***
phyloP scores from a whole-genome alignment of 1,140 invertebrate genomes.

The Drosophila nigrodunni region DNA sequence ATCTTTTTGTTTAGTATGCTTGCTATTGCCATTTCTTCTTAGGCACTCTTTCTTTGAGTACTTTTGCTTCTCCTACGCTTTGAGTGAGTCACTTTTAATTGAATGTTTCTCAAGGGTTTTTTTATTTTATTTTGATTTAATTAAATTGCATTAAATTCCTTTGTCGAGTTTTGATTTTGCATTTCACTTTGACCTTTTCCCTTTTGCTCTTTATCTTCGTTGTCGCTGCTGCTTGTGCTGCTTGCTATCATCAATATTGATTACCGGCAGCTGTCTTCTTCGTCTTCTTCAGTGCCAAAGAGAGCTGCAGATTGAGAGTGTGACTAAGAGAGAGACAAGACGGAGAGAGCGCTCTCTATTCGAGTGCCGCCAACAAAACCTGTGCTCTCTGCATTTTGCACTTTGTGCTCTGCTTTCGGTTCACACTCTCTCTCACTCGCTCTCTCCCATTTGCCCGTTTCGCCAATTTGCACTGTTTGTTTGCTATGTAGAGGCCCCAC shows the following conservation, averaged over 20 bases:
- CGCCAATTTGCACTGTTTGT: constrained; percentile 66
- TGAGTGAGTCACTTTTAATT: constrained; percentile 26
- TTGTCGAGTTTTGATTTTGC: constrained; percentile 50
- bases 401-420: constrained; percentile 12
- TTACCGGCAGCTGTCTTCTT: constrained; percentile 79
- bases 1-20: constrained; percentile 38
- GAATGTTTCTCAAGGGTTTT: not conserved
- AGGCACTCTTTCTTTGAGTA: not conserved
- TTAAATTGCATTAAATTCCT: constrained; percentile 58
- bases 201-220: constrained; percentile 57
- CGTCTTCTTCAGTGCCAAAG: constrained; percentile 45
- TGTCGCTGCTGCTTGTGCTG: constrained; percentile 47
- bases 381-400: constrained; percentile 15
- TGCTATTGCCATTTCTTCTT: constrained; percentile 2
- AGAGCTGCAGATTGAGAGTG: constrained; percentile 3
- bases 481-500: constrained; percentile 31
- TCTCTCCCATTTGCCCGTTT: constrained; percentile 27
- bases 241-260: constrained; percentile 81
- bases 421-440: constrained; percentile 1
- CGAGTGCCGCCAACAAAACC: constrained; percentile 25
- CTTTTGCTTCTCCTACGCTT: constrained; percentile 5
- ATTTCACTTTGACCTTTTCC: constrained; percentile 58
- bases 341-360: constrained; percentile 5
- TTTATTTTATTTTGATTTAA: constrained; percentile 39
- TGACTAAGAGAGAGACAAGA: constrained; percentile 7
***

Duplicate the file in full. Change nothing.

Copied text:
phyloP scores from a whole-genome alignment of 1,140 invertebrate genomes.

The Drosophila nigrodunni region DNA sequence ATCTTTTTGTTTAGTATGCTTGCTATTGCCATTTCTTCTTAGGCACTCTTTCTTTGAGTACTTTTGCTTCTCCTACGCTTTGAGTGAGTCACTTTTAATTGAATGTTTCTCAAGGGTTTTTTTATTTTATTTTGATTTAATTAAATTGCATTAAATTCCTTTGTCGAGTTTTGATTTTGCATTTCACTTTGACCTTTTCCCTTTTGCTCTTTATCTTCGTTGTCGCTGCTGCTTGTGCTGCTTGCTATCATCAATATTGATTACCGGCAGCTGTCTTCTTCGTCTTCTTCAGTGCCAAAGAGAGCTGCAGATTGAGAGTGTGACTAAGAGAGAGACAAGACGGAGAGAGCGCTCTCTATTCGAGTGCCGCCAACAAAACCTGTGCTCTCTGCATTTTGCACTTTGTGCTCTGCTTTCGGTTCACACTCTCTCTCACTCGCTCTCTCCCATTTGCCCGTTTCGCCAATTTGCACTGTTTGTTTGCTATGTAGAGGCCCCAC shows the following conservation, averaged over 20 bases:
- CGCCAATTTGCACTGTTTGT: constrained; percentile 66
- TGAGTGAGTCACTTTTAATT: constrained; percentile 26
- TTGTCGAGTTTTGATTTTGC: constrained; percentile 50
- bases 401-420: constrained; percentile 12
- TTACCGGCAGCTGTCTTCTT: constrained; percentile 79
- bases 1-20: constrained; percentile 38
- GAATGTTTCTCAAGGGTTTT: not conserved
- AGGCACTCTTTCTTTGAGTA: not conserved
- TTAAATTGCATTAAATTCCT: constrained; percentile 58
- bases 201-220: constrained; percentile 57
- CGTCTTCTTCAGTGCCAAAG: constrained; percentile 45
- TGTCGCTGCTGCTTGTGCTG: constrained; percentile 47
- bases 381-400: constrained; percentile 15
- TGCTATTGCCATTTCTTCTT: constrained; percentile 2
- AGAGCTGCAGATTGAGAGTG: constrained; percentile 3
- bases 481-500: constrained; percentile 31
- TCTCTCCCATTTGCCCGTTT: constrained; percentile 27
- bases 241-260: constrained; percentile 81
- bases 421-440: constrained; percentile 1
- CGAGTGCCGCCAACAAAACC: constrained; percentile 25
- CTTTTGCTTCTCCTACGCTT: constrained; percentile 5
- ATTTCACTTTGACCTTTTCC: constrained; percentile 58
- bases 341-360: constrained; percentile 5
- TTTATTTTATTTTGATTTAA: constrained; percentile 39
- TGACTAAGAGAGAGACAAGA: constrained; percentile 7